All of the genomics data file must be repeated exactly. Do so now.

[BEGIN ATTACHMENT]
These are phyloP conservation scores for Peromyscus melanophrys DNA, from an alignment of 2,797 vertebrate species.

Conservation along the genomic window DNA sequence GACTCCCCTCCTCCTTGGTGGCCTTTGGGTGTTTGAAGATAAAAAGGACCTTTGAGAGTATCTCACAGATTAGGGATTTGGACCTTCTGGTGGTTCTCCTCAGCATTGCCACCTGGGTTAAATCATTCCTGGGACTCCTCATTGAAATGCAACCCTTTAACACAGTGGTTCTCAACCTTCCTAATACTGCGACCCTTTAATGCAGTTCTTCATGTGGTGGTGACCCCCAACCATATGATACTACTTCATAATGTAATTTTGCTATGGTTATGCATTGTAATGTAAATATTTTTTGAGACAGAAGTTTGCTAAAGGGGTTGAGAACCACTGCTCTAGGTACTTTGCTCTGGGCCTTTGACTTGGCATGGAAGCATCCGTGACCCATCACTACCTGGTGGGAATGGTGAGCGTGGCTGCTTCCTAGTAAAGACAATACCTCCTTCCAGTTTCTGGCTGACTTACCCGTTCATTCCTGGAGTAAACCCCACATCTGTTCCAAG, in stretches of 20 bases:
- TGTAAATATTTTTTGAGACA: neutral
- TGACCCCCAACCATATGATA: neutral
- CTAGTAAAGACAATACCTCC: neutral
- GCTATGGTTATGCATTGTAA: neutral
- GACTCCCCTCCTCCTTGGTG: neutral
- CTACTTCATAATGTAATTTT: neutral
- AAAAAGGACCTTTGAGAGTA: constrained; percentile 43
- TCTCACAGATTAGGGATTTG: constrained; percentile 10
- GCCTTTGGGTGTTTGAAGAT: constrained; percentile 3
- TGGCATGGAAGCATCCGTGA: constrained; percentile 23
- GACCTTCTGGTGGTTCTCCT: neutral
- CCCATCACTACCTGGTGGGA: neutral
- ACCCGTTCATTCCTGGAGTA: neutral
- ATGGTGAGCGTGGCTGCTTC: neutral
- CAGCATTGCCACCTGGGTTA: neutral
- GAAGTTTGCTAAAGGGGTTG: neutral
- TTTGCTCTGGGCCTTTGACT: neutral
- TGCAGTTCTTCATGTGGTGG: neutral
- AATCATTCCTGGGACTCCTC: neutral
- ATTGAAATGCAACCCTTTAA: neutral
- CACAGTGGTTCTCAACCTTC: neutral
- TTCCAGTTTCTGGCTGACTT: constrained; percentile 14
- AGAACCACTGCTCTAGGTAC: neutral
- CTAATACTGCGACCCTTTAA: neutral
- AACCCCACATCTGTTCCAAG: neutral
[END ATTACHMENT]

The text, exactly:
These are phyloP conservation scores for Peromyscus melanophrys DNA, from an alignment of 2,797 vertebrate species.

Conservation along the genomic window DNA sequence GACTCCCCTCCTCCTTGGTGGCCTTTGGGTGTTTGAAGATAAAAAGGACCTTTGAGAGTATCTCACAGATTAGGGATTTGGACCTTCTGGTGGTTCTCCTCAGCATTGCCACCTGGGTTAAATCATTCCTGGGACTCCTCATTGAAATGCAACCCTTTAACACAGTGGTTCTCAACCTTCCTAATACTGCGACCCTTTAATGCAGTTCTTCATGTGGTGGTGACCCCCAACCATATGATACTACTTCATAATGTAATTTTGCTATGGTTATGCATTGTAATGTAAATATTTTTTGAGACAGAAGTTTGCTAAAGGGGTTGAGAACCACTGCTCTAGGTACTTTGCTCTGGGCCTTTGACTTGGCATGGAAGCATCCGTGACCCATCACTACCTGGTGGGAATGGTGAGCGTGGCTGCTTCCTAGTAAAGACAATACCTCCTTCCAGTTTCTGGCTGACTTACCCGTTCATTCCTGGAGTAAACCCCACATCTGTTCCAAG, in stretches of 20 bases:
- TGTAAATATTTTTTGAGACA: neutral
- TGACCCCCAACCATATGATA: neutral
- CTAGTAAAGACAATACCTCC: neutral
- GCTATGGTTATGCATTGTAA: neutral
- GACTCCCCTCCTCCTTGGTG: neutral
- CTACTTCATAATGTAATTTT: neutral
- AAAAAGGACCTTTGAGAGTA: constrained; percentile 43
- TCTCACAGATTAGGGATTTG: constrained; percentile 10
- GCCTTTGGGTGTTTGAAGAT: constrained; percentile 3
- TGGCATGGAAGCATCCGTGA: constrained; percentile 23
- GACCTTCTGGTGGTTCTCCT: neutral
- CCCATCACTACCTGGTGGGA: neutral
- ACCCGTTCATTCCTGGAGTA: neutral
- ATGGTGAGCGTGGCTGCTTC: neutral
- CAGCATTGCCACCTGGGTTA: neutral
- GAAGTTTGCTAAAGGGGTTG: neutral
- TTTGCTCTGGGCCTTTGACT: neutral
- TGCAGTTCTTCATGTGGTGG: neutral
- AATCATTCCTGGGACTCCTC: neutral
- ATTGAAATGCAACCCTTTAA: neutral
- CACAGTGGTTCTCAACCTTC: neutral
- TTCCAGTTTCTGGCTGACTT: constrained; percentile 14
- AGAACCACTGCTCTAGGTAC: neutral
- CTAATACTGCGACCCTTTAA: neutral
- AACCCCACATCTGTTCCAAG: neutral